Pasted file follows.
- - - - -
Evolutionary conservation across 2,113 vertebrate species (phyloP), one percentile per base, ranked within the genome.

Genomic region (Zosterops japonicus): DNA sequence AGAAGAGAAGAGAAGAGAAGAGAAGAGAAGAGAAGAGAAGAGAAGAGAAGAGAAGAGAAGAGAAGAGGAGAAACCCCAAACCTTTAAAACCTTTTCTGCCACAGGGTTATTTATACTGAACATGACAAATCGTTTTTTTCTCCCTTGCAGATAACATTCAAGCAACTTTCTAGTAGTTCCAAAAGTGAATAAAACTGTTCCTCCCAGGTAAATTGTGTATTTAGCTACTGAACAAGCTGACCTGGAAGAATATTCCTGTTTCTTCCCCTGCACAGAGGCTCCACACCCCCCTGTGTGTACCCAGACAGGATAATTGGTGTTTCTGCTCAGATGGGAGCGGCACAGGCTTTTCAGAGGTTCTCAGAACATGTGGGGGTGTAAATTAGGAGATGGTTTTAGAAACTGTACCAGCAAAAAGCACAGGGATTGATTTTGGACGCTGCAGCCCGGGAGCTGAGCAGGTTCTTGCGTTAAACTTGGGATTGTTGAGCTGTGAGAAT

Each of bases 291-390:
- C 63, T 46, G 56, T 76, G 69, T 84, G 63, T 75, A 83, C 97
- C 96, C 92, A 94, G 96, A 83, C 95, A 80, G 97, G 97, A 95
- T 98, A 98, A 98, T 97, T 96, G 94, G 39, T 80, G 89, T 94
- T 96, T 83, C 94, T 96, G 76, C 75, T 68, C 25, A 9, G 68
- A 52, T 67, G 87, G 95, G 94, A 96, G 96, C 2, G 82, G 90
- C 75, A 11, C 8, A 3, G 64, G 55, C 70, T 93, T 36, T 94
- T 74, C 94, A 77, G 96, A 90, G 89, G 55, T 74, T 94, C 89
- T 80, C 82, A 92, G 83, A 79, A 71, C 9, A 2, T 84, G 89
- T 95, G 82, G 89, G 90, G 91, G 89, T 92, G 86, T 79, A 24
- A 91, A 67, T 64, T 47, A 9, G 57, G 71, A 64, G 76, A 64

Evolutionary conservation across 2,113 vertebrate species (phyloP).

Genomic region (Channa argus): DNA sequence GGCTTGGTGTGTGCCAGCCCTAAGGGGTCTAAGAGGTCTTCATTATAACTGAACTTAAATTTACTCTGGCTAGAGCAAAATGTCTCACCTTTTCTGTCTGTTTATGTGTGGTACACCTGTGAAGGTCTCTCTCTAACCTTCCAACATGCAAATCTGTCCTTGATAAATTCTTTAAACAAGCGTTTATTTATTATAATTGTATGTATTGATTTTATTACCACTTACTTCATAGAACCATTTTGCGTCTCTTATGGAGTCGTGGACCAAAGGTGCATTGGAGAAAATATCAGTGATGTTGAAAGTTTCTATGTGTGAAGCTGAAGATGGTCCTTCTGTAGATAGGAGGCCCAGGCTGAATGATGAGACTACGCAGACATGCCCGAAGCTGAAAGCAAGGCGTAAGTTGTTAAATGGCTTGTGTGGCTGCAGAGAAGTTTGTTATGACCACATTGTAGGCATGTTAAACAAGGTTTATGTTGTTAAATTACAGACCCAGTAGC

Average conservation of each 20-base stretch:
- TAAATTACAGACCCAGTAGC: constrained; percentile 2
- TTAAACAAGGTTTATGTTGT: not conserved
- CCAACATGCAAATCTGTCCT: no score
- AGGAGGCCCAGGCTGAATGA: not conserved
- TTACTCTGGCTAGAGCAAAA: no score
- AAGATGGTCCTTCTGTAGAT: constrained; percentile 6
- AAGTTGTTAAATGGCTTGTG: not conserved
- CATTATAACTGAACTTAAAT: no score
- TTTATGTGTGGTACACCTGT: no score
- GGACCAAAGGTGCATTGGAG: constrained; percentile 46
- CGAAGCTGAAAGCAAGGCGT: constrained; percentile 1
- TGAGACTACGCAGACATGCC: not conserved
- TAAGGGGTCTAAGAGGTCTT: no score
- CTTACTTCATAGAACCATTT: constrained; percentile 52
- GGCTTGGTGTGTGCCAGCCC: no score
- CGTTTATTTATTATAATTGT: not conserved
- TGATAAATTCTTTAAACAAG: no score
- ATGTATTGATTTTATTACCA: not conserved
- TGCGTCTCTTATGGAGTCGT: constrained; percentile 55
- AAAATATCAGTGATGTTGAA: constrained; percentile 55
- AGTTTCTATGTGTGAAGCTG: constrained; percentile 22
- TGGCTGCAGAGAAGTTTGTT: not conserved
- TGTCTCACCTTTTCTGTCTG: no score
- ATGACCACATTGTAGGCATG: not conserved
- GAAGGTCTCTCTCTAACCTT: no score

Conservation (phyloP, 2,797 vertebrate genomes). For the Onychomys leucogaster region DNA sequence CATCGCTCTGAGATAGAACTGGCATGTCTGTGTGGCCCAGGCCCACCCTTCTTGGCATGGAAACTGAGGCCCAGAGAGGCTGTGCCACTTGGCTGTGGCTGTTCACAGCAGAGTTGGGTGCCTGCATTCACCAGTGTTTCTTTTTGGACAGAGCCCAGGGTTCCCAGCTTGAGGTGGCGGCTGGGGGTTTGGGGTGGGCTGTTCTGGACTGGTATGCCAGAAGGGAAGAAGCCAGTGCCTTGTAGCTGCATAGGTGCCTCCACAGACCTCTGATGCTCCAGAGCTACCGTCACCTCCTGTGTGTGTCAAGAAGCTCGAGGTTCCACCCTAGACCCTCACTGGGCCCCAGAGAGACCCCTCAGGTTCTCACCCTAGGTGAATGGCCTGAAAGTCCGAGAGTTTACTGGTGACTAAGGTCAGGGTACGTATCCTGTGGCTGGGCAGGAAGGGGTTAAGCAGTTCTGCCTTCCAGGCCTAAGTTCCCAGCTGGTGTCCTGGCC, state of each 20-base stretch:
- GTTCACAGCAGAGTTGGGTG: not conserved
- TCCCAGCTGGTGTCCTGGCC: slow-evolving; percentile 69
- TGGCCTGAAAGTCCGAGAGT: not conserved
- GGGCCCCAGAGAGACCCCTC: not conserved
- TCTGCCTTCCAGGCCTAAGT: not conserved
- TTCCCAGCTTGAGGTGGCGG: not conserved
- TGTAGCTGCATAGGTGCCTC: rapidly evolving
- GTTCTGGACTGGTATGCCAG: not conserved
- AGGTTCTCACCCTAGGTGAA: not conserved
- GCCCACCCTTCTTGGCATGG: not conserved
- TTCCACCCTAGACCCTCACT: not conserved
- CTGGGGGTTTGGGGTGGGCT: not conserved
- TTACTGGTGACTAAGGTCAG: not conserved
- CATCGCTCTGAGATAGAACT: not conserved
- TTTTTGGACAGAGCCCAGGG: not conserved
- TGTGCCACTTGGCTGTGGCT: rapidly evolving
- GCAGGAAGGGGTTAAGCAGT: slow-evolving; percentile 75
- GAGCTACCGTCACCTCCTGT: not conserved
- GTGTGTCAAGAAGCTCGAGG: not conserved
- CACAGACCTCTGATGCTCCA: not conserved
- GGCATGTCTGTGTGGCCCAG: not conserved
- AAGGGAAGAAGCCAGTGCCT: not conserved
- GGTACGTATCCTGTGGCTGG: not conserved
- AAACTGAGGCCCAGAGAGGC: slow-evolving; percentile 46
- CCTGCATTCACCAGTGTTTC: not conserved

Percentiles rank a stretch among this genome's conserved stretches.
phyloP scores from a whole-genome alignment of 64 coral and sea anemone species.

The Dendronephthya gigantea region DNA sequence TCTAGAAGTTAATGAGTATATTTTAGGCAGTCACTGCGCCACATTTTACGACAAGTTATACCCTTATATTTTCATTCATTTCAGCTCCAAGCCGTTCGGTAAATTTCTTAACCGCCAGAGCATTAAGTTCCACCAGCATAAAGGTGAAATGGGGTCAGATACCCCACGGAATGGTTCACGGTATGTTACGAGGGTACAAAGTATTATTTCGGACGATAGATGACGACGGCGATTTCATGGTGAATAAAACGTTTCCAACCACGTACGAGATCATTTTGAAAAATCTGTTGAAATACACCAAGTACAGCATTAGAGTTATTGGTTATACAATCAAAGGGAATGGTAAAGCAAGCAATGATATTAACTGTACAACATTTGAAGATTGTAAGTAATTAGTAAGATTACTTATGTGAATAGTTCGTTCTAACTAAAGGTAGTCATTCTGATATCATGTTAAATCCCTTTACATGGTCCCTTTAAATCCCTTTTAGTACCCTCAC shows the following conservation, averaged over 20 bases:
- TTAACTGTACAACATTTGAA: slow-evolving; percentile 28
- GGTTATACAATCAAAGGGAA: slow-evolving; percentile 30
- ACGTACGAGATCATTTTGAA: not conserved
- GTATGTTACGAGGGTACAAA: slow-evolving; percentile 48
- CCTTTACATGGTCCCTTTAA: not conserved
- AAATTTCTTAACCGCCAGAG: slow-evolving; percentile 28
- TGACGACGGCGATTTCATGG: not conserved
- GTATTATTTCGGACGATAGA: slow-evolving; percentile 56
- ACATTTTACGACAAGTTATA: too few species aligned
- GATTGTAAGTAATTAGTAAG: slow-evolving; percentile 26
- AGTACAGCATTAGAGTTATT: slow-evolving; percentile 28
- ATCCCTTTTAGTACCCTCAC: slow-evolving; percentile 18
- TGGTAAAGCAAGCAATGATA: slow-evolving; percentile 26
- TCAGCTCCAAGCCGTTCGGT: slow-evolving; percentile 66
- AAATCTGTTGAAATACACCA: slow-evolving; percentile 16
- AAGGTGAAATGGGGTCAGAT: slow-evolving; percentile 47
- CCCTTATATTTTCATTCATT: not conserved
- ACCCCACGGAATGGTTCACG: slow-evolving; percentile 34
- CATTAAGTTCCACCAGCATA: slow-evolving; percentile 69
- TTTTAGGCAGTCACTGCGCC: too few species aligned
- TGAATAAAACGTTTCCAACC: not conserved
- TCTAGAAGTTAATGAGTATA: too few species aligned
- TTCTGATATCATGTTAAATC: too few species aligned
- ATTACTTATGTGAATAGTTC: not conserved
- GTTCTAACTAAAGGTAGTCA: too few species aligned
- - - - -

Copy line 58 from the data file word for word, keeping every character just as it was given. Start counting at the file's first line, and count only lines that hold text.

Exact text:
- TGTGCCACTTGGCTGTGGCT: rapidly evolving